Tops, toes, and heels are all beautifully matching. Hot tip: when knitting with self-striping wool, don't count rounds when working the second one; simply follow the stripes. That is, if you care about the socks matching. I do.

Saturday, February 4, 2017

Sweet Anticipation

Discovered that BT yarns are now available at Rosehaven Yarns in nearby Picton, ON. These wools are difficult to come by in Canada, and with the exchange rate, not inexpensive. But--so exciting to see an entire wall of Shelter and Loft.


Both are lightly spun. I used Shelter for the first time when I knitted the Buttonbox Waistcoat for the Fall, 2013 issue of Knitty. The only negative: I'm concerned that the lack of twist could have a negative effect on the life of a garment with sleeves. It seems that the elbows on our sweaters are always the first bits to go. My solution is to use sturdier wools for anything with sleeves, and save my BT wools for vests, hats, etc.


"Hayloft", "Soot", and "Snowbound".
                                 
Anticipation is so sweet!
P.S. I was hoping to pick up some "Old World", but another knitter got to it before me.

Friday, January 27, 2017

Through Thick and Thin: Spinning a Good Yarn

Last week I spent a couple of days spinning. It's the only activity I know that is more Zen than knitting. When you really, really want to go into that deep meditative zone, nothing works like spinning, either with a spindle or a wheel. I was using my wheel because I wanted to get a lot done in a short time, and also because I wanted my yarn to be "woollen spun". For non-spinners out there, that means I wanted the twist to enter the wool DURING the drafting process, not after, as happens when yarn is "worsted spun". Although I was using combed top (plain vanilla Corriedale, to be precise), I used the long draw method to draft and spin, resulting in an airy, squishy wool. And because I wanted the effect of a thick and thin yarn, I worked a bit to achieve that result. Yes, that's right, I had to work to produce a thick and thin wool. The thing is, when you are a novice spinner, your aim is to make everything as even as possible. Once you've accomplished that goal, it's actually hard to let go and simply allow the spinning to happen a bit more haphazardly. If you can manage to do that, it's incredibly liberating. Here's what I ended up with:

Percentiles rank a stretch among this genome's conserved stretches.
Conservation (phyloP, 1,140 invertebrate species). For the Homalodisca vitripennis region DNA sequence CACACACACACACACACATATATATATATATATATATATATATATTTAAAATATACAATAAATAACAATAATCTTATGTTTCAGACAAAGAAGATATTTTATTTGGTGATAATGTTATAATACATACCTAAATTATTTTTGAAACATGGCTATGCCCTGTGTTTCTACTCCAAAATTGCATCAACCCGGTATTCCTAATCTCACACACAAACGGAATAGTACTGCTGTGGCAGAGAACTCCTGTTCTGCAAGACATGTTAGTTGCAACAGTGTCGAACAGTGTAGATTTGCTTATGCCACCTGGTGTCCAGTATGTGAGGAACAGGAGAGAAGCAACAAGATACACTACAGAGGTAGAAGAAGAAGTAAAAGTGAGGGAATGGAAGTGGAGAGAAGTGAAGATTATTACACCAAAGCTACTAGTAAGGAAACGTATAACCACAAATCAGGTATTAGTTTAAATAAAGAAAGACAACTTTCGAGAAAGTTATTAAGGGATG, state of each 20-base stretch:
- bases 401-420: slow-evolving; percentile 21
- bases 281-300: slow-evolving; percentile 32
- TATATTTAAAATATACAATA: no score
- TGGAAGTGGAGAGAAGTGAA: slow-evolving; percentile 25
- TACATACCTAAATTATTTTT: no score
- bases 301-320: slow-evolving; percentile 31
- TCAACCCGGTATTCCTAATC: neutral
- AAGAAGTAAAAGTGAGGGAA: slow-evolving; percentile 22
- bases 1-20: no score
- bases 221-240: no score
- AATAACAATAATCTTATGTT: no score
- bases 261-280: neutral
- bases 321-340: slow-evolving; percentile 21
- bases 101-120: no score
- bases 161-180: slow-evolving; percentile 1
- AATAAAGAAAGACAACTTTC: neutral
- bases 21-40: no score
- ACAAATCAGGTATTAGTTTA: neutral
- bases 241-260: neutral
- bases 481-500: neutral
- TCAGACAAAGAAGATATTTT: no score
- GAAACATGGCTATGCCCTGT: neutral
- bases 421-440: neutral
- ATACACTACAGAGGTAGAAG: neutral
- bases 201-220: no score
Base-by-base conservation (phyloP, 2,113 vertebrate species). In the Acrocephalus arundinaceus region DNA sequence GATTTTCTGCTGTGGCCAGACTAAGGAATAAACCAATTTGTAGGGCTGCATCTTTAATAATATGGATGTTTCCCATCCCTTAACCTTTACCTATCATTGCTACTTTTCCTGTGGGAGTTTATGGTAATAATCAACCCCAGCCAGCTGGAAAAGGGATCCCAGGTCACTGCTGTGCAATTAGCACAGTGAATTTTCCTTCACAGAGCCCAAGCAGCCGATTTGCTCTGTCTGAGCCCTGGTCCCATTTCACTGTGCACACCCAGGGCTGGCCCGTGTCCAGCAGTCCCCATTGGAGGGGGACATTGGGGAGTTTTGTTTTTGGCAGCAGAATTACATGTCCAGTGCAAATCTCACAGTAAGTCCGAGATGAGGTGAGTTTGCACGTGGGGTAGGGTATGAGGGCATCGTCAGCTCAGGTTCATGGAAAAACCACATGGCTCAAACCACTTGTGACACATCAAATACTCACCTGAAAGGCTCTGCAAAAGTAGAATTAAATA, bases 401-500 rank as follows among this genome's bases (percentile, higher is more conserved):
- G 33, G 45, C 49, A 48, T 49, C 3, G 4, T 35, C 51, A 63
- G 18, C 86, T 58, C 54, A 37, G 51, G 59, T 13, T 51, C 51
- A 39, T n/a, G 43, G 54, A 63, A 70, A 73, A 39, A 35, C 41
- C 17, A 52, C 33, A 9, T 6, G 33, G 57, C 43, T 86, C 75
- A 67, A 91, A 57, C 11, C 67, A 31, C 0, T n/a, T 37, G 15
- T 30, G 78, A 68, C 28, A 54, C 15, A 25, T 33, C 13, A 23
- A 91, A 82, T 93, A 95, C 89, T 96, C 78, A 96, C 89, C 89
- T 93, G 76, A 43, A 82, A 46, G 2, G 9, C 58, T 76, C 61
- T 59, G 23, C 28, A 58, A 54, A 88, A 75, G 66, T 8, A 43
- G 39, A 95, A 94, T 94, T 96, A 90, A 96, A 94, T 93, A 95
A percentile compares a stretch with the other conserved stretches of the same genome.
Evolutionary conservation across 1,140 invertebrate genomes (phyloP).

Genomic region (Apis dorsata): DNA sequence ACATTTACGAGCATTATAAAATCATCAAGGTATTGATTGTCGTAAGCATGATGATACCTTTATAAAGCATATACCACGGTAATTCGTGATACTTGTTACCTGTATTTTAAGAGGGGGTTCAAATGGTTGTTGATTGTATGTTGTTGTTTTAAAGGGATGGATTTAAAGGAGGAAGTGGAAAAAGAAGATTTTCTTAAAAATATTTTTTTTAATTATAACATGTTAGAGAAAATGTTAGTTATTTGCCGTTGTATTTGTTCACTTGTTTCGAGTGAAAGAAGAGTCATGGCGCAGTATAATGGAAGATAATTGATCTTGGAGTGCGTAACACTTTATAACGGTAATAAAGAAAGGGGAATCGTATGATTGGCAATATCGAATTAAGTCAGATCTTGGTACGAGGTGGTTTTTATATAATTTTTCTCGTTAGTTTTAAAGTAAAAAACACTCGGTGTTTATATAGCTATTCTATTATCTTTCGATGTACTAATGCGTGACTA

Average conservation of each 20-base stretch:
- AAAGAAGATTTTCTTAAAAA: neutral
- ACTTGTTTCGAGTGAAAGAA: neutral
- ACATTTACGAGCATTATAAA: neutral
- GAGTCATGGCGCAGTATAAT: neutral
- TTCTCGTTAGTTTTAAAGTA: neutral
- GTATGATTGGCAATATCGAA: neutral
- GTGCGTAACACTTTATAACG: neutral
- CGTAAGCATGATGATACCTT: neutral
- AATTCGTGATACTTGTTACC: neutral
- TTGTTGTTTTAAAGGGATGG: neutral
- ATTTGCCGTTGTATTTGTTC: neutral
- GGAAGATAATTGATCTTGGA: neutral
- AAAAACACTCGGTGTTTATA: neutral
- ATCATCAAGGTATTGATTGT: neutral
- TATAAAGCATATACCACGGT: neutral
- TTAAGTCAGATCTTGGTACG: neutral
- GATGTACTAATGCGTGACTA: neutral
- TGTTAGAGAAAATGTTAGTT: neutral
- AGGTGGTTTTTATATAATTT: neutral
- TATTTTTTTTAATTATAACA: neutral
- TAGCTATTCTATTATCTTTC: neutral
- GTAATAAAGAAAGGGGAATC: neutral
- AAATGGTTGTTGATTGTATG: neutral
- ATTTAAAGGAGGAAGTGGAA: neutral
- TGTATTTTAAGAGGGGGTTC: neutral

The wool is somewhere between a DK and worsted weight. It could be knitted at a sweater gauge as a DK, but because there's so much loft in it, it's lovelier knitted a little loosely at a worsted gauge on a 4.5mm needle. I know I earlier described the fibre as "plain vanilla Corriedale", but in truth it's more like vanilla scraped directly from the vanilla pod to flavour a luscious French custard. I adore Corriedale, especially the special way it blooms after washing. I used it for my handspun Zora, and I've loved it ever since.
As for what I intend to do with this, just catch a glimpse of the blue book underneath the wool. Yup, it's good 'ol Barbara Walker. The first and still the best source for inspiration.

Tuesday, January 24, 2017

Purple

Here I am back at my computer after a brief interlude for a hysterectomy (in for surgery last Friday, home on Saturday). No need for anxiety--it was merely for the nuisance condition of prolapse. Appropriately enough, I arrived home on the day of the Women's March on Washington. Now, I'm pretty much back to normal. Laparoscopy is marvelous! And so is our health care system. All I did was show up with my health card. The surgery was performed at a teaching hospital three blocks from my house. No paperwork, no back and forth with insurance companies, no worrying about what aspects of my hospital stay would not be covered. I write this having spent 16 years in the Washington, DC area, during which time I was fortunate to be covered by relatively deluxe health insurance, courtesy of the IMF and World Bank. Nevertheless, the amount of time, energy, and money I devoted to dealing with the US healthcare system was staggering. Good luck, Mr. Trump with your attempts at improvement.
Before I gave up my lady parts, I worked rather frantically to get all the numbers crunched on the Fusion cardigan. I still don't have photos that I love, but there's time to solve that over the next little while. In the meantime, while it's grey and sleeting outside, here are some pics featuring the colour purple. Boy, do we need a shot of colour in this limestone city in the dead of winter!

The lavender barns at Closson Vineyards in nearby Prince Edward County.


Lower border of Fusion cardigan.
Underside of cuff, showing "seam" line.




A more subdued dose of purple in this version.

Better pics to come. Meanwhile proofreading in progress...